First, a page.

If you are walking uptown in Edinburgh, chances are you will pass by the floral clock in West Princes Street Garden. The clock is not only an immaculately tended floral display in the shape of a clock, it also tells the correct time. Commissioned in 1903, it was the first of its kind in the world.
Clock hands, numbers and the surrounding display comprise of growing, photosynthesising life. In 1973, an electric motor was installed to keep the clock hands moving. Before then the clock's mechanism had to be wound daily.
With tens of thousands of small, colourful plants, the clock takes two gardeners five weeks to plant, and is trimmed, weeded and watered by one gardener for the rest of the season.
The clock flowers from July until October.
Plants vary each year but some of the more commonly used varieties include Lobelia, Pyrethrum, Golden Moss and succulents such as Echeveria and Sedum.
The floral clock is situated half way down the stairs into the gardens across from the National Galleries, at the foot of the Mound. You have to lean over the stone wall to see the temporal flower bed.
Edinburgh's Floral Clock was inspired by a carpet bedding display in West Princes Street Garden in 1902 to commemorate the coronation of Edward VII. The following year, John McHattie, the City's park superintendent at the time, and Edinburgh clockmakers James Ritchie and Son created the floral clock by installing a clock mechanism in the base of the Allan Ramsay Monument.
The early designs for the clock were carried out by John McHattie who was advised by James Mossman, a direct descendant of the court jeweller to Mary Queen of Scots. The first clock began ticking on 10 June 1903 with an hour hand only. A minute hand was added in 1904.
In 1905 the mechanism based on organ pipes and bellows to replicate the sound of the cuckoo was installed in a box next to the Floral Clock to record the hour. The early mechanism did not include the house for the cuckoo or indeed a full scale model of the bird.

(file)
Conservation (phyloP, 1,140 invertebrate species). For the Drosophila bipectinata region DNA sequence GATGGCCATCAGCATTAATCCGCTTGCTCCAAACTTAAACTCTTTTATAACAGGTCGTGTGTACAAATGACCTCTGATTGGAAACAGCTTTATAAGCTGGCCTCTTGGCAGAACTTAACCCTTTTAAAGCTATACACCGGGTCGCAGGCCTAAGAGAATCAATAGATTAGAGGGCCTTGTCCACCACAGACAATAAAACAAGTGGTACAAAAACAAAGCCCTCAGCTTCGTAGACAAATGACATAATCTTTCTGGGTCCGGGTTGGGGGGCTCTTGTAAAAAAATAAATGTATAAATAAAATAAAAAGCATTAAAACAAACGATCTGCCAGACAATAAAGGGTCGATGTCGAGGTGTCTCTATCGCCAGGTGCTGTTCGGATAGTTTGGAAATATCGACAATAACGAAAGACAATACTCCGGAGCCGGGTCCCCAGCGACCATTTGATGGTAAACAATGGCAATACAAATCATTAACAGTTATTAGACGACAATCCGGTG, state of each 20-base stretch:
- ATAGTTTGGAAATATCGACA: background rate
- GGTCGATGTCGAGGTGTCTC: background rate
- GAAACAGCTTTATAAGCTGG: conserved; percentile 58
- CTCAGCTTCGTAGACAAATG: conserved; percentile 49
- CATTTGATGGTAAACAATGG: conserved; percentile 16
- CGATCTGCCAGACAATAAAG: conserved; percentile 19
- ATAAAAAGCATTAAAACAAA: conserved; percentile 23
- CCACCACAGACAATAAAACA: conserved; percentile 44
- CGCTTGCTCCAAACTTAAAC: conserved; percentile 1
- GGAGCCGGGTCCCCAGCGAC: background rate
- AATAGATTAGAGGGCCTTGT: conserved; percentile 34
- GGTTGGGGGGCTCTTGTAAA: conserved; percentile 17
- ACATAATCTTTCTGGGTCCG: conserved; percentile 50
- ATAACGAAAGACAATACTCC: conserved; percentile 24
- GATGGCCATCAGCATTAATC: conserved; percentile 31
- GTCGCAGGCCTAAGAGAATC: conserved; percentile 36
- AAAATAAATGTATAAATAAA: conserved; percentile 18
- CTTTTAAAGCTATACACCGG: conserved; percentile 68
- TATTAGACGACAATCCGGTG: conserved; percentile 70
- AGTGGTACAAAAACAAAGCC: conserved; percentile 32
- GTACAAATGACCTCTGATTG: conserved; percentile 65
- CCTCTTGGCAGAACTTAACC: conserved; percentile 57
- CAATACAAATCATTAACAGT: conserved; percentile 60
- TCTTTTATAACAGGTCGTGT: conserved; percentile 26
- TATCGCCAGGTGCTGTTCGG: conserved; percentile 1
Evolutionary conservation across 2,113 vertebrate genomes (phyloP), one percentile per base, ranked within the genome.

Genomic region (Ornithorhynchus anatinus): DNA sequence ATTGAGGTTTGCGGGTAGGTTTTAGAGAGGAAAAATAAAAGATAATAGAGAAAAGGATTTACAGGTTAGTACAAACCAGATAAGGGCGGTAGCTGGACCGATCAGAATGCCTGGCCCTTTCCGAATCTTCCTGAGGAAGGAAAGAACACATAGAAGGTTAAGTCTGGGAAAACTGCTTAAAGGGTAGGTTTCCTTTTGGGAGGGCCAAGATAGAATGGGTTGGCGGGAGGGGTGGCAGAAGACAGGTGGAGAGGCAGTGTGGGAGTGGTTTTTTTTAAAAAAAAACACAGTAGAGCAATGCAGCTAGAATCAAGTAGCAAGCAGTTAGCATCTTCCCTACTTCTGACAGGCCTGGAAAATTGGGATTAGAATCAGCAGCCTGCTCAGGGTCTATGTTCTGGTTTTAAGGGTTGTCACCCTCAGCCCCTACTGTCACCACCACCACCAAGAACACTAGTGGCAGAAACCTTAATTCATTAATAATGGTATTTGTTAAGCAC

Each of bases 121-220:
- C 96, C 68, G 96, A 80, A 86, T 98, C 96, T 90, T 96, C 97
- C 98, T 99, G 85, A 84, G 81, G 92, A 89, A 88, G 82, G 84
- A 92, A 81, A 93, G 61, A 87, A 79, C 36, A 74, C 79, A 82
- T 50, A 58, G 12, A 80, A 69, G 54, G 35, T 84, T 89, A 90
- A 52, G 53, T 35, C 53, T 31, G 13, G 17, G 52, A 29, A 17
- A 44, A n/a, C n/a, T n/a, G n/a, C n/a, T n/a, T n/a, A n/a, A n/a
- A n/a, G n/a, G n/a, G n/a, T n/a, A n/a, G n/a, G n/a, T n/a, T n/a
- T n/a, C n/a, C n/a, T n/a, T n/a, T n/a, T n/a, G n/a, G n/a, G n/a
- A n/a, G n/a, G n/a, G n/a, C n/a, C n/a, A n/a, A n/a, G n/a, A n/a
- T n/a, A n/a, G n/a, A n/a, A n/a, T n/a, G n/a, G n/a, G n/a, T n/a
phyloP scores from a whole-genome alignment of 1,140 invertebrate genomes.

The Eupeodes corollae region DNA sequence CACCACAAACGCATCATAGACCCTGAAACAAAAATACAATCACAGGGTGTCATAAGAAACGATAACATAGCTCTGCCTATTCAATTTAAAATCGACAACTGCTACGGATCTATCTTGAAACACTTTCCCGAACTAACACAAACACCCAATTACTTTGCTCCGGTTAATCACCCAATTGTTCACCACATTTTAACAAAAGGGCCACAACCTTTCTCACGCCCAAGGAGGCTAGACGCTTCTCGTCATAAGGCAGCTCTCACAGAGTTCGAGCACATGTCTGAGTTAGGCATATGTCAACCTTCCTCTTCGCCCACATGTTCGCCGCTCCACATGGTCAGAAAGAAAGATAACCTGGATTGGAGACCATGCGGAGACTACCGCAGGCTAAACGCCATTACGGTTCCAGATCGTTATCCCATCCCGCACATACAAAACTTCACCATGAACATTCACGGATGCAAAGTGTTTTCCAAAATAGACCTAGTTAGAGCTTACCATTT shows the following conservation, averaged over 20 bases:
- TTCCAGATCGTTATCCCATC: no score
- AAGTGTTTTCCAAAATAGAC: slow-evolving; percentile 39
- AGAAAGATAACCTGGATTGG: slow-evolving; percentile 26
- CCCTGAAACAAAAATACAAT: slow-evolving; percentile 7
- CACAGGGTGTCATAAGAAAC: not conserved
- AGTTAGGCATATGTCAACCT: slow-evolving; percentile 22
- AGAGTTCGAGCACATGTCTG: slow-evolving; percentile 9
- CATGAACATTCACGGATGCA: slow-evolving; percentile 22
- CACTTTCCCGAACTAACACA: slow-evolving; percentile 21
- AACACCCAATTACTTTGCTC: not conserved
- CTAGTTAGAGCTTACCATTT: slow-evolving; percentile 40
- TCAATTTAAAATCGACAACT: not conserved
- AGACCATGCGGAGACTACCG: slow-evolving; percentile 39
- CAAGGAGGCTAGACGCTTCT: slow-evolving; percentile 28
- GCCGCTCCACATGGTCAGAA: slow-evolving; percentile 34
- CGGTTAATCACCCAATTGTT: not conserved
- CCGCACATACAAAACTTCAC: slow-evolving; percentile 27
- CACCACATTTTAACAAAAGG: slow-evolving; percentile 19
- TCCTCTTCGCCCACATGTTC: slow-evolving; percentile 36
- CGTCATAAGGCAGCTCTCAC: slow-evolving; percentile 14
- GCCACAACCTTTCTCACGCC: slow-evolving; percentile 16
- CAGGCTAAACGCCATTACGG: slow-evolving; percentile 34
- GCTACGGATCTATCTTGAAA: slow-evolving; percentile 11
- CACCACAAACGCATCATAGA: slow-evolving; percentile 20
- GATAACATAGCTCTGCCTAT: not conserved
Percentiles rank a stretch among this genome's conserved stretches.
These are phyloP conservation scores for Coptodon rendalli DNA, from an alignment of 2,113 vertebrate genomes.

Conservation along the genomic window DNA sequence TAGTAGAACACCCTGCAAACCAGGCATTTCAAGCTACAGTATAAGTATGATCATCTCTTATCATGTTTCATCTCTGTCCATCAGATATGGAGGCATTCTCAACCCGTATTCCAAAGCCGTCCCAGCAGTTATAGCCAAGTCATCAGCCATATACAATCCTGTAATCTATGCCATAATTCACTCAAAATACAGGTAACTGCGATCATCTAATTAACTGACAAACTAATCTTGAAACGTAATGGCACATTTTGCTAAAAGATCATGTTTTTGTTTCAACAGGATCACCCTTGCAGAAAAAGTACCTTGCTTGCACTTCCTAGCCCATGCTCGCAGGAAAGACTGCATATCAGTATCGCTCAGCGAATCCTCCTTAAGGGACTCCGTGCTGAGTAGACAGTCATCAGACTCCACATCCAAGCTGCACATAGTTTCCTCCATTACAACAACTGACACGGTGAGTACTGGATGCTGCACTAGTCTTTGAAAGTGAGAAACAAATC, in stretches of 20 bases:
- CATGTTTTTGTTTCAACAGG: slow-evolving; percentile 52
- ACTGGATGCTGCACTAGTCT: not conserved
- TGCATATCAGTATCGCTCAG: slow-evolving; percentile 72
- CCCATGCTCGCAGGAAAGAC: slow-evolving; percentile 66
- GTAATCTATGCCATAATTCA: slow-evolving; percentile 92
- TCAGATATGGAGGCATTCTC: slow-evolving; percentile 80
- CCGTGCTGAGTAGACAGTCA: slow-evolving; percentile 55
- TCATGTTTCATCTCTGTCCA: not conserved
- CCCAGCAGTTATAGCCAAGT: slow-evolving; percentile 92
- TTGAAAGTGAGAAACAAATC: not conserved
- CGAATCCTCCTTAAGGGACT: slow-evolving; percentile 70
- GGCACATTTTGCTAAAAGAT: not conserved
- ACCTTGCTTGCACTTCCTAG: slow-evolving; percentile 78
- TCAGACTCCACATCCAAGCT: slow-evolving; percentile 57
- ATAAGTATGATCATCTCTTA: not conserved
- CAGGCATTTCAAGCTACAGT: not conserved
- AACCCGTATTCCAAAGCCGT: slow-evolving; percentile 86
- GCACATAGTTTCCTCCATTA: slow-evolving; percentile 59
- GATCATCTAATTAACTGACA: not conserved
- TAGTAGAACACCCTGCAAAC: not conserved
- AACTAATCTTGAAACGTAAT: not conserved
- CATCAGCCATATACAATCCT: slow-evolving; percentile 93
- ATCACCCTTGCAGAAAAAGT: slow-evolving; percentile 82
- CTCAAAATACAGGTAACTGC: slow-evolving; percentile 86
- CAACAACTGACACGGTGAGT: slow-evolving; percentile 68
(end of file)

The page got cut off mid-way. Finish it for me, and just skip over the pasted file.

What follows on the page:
Until 1928, the design of the floral clock was based on geometrical shapes with the clock numerals being clearly identified by using a yellow leafed plant. William Grant was appointed Head Gardener in Princes Street Gardens in 1928 and designed and supervised the planting of the clock until he retired in 1946. During the Second World War, motif designs on the clock commemorated wartime events and victories.
In 1953, a house for the cuckoo was installed with a life-size replica of a cuckoo which appears outside the house to sound every quarter hour
The original 1903 clockwork mechanism that drove the Floral Clock was converted to electric in 1973.
Each year a new display is planted in West Princes Street Gardens along the lines of a topical theme. It celebrated the Queen's Golden Jubilee in 2012 and Platinum Jubilee in 2022. In 1994 it took as its inspiration the centenary of the life of Robert Louis Stevenson, in 1974 the clock celebrated 100 years of West Princes Street Garden, and in 2023 it marks the centenary of the Flying Scotsman.
- The minute and hour hands measure approximately 2.4m and 1.5m respectively
- When filled with plants, the large hand weighs approximately 80lb (36kg) while the small weighs 50lb (23kg)
- The clock itself is 3.6m (11.81ft) wide, with a circumference of 11m (36ft)
- An estimated 35,000 to 50,000 plants are used in the design (compared to 13,000 in the 1930s; 25,000 in the 1950s)
- 1903 - Floral clock created
- 1952 - Cuckoo was added
- 1973 - When the clock started operating electrically